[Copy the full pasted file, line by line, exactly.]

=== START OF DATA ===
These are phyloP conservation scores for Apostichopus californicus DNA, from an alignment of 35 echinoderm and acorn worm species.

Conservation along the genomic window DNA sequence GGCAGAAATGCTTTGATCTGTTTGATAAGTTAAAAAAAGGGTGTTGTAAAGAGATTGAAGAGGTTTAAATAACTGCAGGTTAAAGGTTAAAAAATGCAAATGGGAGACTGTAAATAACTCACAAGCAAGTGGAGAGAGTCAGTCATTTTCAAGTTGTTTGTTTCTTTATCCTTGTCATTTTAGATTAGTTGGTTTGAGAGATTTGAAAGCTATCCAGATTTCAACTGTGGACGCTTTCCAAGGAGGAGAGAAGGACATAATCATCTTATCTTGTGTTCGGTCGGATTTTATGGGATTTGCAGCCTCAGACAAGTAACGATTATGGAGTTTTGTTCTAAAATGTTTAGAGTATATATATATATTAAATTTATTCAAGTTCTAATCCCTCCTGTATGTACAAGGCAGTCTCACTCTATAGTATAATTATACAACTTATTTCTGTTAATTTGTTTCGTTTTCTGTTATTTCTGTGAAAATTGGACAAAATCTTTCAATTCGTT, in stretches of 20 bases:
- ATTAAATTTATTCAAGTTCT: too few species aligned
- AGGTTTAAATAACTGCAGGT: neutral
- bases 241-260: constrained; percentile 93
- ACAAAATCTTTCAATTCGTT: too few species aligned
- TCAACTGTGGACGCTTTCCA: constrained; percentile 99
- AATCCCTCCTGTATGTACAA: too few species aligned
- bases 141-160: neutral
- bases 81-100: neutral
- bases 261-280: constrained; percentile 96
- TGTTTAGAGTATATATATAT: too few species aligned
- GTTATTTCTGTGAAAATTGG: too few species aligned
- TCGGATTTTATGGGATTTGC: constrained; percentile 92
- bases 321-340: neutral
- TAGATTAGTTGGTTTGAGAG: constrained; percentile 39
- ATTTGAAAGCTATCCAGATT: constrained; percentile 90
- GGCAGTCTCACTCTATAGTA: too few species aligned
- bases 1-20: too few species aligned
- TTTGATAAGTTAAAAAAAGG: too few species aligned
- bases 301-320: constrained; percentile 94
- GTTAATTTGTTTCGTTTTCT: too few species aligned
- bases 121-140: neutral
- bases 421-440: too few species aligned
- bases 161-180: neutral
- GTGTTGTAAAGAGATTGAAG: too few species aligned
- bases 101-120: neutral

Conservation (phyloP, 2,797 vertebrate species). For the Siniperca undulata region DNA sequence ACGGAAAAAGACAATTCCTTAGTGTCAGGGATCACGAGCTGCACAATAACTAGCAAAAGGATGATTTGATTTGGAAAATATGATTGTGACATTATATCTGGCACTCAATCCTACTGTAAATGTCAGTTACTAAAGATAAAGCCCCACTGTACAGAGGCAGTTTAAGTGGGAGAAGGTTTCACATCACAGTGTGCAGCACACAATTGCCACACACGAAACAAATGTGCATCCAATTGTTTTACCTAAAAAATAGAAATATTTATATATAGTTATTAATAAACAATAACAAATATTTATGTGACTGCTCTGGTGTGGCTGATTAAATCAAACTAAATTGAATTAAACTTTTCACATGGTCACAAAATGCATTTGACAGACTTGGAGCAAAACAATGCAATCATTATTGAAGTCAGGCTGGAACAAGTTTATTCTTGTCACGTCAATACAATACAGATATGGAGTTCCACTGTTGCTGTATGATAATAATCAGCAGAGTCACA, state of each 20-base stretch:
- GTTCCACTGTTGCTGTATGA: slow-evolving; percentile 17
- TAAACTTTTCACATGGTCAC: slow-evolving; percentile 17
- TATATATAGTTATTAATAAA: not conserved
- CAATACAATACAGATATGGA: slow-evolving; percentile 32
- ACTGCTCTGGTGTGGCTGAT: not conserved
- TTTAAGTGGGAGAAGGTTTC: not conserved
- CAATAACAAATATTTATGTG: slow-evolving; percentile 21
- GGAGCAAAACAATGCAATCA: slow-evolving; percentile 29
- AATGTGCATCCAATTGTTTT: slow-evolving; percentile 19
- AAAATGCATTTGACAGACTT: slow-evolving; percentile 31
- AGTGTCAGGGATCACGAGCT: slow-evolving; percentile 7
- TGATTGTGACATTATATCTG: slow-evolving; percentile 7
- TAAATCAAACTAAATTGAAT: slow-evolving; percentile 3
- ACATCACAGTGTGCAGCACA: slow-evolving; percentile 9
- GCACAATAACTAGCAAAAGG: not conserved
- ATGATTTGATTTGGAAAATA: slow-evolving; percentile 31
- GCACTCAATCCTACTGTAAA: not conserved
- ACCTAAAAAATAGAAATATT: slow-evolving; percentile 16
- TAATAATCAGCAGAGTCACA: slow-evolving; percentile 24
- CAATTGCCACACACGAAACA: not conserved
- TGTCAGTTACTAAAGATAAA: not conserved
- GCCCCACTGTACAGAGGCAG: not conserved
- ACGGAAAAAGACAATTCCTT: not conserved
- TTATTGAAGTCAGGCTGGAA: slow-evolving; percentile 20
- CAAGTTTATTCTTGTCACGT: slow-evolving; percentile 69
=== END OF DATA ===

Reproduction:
These are phyloP conservation scores for Apostichopus californicus DNA, from an alignment of 35 echinoderm and acorn worm species.

Conservation along the genomic window DNA sequence GGCAGAAATGCTTTGATCTGTTTGATAAGTTAAAAAAAGGGTGTTGTAAAGAGATTGAAGAGGTTTAAATAACTGCAGGTTAAAGGTTAAAAAATGCAAATGGGAGACTGTAAATAACTCACAAGCAAGTGGAGAGAGTCAGTCATTTTCAAGTTGTTTGTTTCTTTATCCTTGTCATTTTAGATTAGTTGGTTTGAGAGATTTGAAAGCTATCCAGATTTCAACTGTGGACGCTTTCCAAGGAGGAGAGAAGGACATAATCATCTTATCTTGTGTTCGGTCGGATTTTATGGGATTTGCAGCCTCAGACAAGTAACGATTATGGAGTTTTGTTCTAAAATGTTTAGAGTATATATATATATTAAATTTATTCAAGTTCTAATCCCTCCTGTATGTACAAGGCAGTCTCACTCTATAGTATAATTATACAACTTATTTCTGTTAATTTGTTTCGTTTTCTGTTATTTCTGTGAAAATTGGACAAAATCTTTCAATTCGTT, in stretches of 20 bases:
- ATTAAATTTATTCAAGTTCT: too few species aligned
- AGGTTTAAATAACTGCAGGT: neutral
- bases 241-260: constrained; percentile 93
- ACAAAATCTTTCAATTCGTT: too few species aligned
- TCAACTGTGGACGCTTTCCA: constrained; percentile 99
- AATCCCTCCTGTATGTACAA: too few species aligned
- bases 141-160: neutral
- bases 81-100: neutral
- bases 261-280: constrained; percentile 96
- TGTTTAGAGTATATATATAT: too few species aligned
- GTTATTTCTGTGAAAATTGG: too few species aligned
- TCGGATTTTATGGGATTTGC: constrained; percentile 92
- bases 321-340: neutral
- TAGATTAGTTGGTTTGAGAG: constrained; percentile 39
- ATTTGAAAGCTATCCAGATT: constrained; percentile 90
- GGCAGTCTCACTCTATAGTA: too few species aligned
- bases 1-20: too few species aligned
- TTTGATAAGTTAAAAAAAGG: too few species aligned
- bases 301-320: constrained; percentile 94
- GTTAATTTGTTTCGTTTTCT: too few species aligned
- bases 121-140: neutral
- bases 421-440: too few species aligned
- bases 161-180: neutral
- GTGTTGTAAAGAGATTGAAG: too few species aligned
- bases 101-120: neutral

Conservation (phyloP, 2,797 vertebrate species). For the Siniperca undulata region DNA sequence ACGGAAAAAGACAATTCCTTAGTGTCAGGGATCACGAGCTGCACAATAACTAGCAAAAGGATGATTTGATTTGGAAAATATGATTGTGACATTATATCTGGCACTCAATCCTACTGTAAATGTCAGTTACTAAAGATAAAGCCCCACTGTACAGAGGCAGTTTAAGTGGGAGAAGGTTTCACATCACAGTGTGCAGCACACAATTGCCACACACGAAACAAATGTGCATCCAATTGTTTTACCTAAAAAATAGAAATATTTATATATAGTTATTAATAAACAATAACAAATATTTATGTGACTGCTCTGGTGTGGCTGATTAAATCAAACTAAATTGAATTAAACTTTTCACATGGTCACAAAATGCATTTGACAGACTTGGAGCAAAACAATGCAATCATTATTGAAGTCAGGCTGGAACAAGTTTATTCTTGTCACGTCAATACAATACAGATATGGAGTTCCACTGTTGCTGTATGATAATAATCAGCAGAGTCACA, state of each 20-base stretch:
- GTTCCACTGTTGCTGTATGA: slow-evolving; percentile 17
- TAAACTTTTCACATGGTCAC: slow-evolving; percentile 17
- TATATATAGTTATTAATAAA: not conserved
- CAATACAATACAGATATGGA: slow-evolving; percentile 32
- ACTGCTCTGGTGTGGCTGAT: not conserved
- TTTAAGTGGGAGAAGGTTTC: not conserved
- CAATAACAAATATTTATGTG: slow-evolving; percentile 21
- GGAGCAAAACAATGCAATCA: slow-evolving; percentile 29
- AATGTGCATCCAATTGTTTT: slow-evolving; percentile 19
- AAAATGCATTTGACAGACTT: slow-evolving; percentile 31
- AGTGTCAGGGATCACGAGCT: slow-evolving; percentile 7
- TGATTGTGACATTATATCTG: slow-evolving; percentile 7
- TAAATCAAACTAAATTGAAT: slow-evolving; percentile 3
- ACATCACAGTGTGCAGCACA: slow-evolving; percentile 9
- GCACAATAACTAGCAAAAGG: not conserved
- ATGATTTGATTTGGAAAATA: slow-evolving; percentile 31
- GCACTCAATCCTACTGTAAA: not conserved
- ACCTAAAAAATAGAAATATT: slow-evolving; percentile 16
- TAATAATCAGCAGAGTCACA: slow-evolving; percentile 24
- CAATTGCCACACACGAAACA: not conserved
- TGTCAGTTACTAAAGATAAA: not conserved
- GCCCCACTGTACAGAGGCAG: not conserved
- ACGGAAAAAGACAATTCCTT: not conserved
- TTATTGAAGTCAGGCTGGAA: slow-evolving; percentile 20
- CAAGTTTATTCTTGTCACGT: slow-evolving; percentile 69